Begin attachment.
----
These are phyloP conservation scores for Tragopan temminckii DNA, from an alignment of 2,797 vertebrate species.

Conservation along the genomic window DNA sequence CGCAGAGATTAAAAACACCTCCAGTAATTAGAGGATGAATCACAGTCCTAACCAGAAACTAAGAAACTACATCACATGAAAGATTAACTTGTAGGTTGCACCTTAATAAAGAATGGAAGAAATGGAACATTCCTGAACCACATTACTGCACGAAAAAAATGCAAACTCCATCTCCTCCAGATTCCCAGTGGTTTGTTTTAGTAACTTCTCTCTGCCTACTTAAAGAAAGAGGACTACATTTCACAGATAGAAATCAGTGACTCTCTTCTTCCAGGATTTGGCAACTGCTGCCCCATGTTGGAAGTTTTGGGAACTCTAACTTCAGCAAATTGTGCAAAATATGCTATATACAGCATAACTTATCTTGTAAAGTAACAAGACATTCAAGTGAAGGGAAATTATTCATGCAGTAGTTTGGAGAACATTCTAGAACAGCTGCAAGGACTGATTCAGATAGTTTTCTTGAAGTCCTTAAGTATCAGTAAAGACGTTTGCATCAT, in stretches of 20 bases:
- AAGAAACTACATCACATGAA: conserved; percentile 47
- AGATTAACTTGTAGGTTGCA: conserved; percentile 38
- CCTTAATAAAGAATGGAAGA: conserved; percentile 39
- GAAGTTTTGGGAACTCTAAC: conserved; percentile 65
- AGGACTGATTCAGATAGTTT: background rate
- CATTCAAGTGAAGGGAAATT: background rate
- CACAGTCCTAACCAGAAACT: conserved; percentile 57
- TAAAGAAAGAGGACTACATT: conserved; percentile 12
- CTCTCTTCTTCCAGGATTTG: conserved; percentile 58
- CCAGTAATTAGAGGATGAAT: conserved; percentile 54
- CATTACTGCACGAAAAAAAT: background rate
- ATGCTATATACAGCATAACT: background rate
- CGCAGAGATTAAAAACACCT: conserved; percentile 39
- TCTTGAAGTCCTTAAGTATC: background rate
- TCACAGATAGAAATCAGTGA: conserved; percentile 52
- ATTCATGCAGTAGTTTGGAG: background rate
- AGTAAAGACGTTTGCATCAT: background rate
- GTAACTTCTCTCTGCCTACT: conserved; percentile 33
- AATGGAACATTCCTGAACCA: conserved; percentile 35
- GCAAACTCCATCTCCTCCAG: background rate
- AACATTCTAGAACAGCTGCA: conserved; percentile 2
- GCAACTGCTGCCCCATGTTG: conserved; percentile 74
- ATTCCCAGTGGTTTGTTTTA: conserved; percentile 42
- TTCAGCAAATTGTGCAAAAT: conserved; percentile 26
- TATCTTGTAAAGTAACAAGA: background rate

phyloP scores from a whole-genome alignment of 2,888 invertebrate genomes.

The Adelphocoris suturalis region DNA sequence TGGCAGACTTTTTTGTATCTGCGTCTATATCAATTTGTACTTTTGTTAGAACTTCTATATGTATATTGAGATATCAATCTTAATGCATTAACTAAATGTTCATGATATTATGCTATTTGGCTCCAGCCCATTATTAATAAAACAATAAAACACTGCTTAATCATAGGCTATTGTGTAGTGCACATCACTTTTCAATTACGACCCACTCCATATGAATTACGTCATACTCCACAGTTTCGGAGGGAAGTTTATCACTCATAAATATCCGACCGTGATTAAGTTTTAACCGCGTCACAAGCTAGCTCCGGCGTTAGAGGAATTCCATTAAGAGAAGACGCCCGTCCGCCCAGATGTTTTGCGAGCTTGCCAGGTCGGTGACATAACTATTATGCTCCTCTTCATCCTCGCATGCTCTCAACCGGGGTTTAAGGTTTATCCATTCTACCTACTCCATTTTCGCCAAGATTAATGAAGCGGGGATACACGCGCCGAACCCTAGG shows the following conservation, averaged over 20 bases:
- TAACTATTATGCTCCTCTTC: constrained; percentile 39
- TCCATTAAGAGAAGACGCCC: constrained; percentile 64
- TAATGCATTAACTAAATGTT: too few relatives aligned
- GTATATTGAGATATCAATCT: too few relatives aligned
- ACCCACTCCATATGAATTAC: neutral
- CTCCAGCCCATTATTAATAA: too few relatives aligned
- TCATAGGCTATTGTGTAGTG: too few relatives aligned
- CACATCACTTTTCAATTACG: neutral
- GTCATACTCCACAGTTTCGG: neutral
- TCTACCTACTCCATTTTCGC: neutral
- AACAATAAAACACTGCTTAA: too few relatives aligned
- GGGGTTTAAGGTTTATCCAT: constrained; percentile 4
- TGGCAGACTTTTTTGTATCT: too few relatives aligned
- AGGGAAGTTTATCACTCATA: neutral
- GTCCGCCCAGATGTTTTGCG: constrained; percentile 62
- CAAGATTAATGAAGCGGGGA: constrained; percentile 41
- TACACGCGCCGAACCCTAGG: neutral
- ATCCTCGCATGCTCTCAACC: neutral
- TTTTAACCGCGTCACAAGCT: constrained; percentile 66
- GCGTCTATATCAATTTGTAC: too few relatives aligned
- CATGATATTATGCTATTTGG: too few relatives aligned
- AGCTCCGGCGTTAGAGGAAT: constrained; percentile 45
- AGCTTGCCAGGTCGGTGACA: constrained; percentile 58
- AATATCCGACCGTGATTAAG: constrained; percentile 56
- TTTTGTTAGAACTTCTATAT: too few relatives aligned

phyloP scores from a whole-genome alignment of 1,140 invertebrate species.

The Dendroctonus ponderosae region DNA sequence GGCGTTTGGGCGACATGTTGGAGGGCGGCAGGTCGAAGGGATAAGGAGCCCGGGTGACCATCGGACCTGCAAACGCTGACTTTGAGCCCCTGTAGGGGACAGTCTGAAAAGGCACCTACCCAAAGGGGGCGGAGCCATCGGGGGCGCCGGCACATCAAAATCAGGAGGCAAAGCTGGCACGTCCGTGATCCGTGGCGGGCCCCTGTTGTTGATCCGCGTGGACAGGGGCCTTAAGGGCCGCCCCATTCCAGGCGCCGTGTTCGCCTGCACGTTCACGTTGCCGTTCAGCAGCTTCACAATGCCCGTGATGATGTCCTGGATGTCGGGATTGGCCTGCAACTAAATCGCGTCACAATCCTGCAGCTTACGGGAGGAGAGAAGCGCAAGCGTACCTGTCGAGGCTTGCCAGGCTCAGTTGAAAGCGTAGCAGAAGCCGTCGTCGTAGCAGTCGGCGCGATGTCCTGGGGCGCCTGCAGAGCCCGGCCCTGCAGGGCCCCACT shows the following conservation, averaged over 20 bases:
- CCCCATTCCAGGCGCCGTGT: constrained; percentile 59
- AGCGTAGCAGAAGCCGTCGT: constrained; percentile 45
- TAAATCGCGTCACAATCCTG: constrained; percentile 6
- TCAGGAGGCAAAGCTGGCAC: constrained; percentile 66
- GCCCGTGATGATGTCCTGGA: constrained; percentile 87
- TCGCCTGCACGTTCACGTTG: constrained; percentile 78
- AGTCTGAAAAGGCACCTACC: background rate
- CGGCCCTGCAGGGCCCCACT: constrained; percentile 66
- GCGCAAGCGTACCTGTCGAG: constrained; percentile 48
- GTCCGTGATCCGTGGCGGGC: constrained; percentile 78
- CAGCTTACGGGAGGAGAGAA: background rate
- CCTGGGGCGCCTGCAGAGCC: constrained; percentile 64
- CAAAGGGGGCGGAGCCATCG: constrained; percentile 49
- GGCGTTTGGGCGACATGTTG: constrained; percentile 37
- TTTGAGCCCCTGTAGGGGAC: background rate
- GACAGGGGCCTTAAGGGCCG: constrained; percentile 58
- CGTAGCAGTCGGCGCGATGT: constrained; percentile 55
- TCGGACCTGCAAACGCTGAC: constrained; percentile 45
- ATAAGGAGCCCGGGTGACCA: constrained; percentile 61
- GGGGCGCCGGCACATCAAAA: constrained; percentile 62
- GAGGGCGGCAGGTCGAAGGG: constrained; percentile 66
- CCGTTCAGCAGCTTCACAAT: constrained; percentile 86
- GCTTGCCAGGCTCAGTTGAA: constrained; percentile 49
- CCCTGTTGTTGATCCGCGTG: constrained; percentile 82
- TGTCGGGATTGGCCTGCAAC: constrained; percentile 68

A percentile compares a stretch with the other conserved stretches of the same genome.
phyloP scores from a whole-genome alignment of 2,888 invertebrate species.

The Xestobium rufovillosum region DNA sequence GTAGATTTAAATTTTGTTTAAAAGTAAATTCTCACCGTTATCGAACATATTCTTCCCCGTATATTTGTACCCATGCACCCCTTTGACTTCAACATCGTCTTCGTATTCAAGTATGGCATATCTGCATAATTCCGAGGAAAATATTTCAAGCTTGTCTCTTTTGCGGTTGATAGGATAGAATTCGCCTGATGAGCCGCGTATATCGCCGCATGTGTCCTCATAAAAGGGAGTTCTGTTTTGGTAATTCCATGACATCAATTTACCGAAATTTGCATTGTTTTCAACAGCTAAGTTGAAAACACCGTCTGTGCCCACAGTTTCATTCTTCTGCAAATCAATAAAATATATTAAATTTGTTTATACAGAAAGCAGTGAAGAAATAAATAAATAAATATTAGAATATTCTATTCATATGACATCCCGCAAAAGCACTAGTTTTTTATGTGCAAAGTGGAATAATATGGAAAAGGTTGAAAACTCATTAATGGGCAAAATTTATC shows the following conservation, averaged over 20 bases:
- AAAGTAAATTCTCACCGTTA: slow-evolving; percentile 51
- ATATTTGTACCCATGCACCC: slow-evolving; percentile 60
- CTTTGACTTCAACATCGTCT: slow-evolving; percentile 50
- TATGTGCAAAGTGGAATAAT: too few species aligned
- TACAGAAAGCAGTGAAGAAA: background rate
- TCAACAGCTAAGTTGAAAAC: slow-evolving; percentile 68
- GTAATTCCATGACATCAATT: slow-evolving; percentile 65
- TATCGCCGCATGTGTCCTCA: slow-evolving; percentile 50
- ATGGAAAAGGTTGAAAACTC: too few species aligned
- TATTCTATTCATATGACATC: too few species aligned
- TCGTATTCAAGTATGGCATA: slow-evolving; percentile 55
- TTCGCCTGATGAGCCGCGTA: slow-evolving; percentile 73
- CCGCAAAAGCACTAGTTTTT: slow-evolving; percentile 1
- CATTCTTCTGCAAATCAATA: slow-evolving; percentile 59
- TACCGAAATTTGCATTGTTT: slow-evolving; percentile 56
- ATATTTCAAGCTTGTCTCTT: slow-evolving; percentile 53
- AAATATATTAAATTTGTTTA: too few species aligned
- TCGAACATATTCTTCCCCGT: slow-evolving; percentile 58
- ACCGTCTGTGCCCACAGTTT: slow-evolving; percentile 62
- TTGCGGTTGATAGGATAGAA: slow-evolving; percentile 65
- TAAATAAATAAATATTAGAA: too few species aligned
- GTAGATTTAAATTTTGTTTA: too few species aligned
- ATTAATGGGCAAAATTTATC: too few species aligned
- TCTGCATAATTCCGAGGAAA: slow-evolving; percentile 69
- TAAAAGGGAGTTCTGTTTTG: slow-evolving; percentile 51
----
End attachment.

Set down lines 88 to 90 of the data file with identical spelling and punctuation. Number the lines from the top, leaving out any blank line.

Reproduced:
- TATGTGCAAAGTGGAATAAT: too few species aligned
- TACAGAAAGCAGTGAAGAAA: background rate
- TCAACAGCTAAGTTGAAAAC: slow-evolving; percentile 68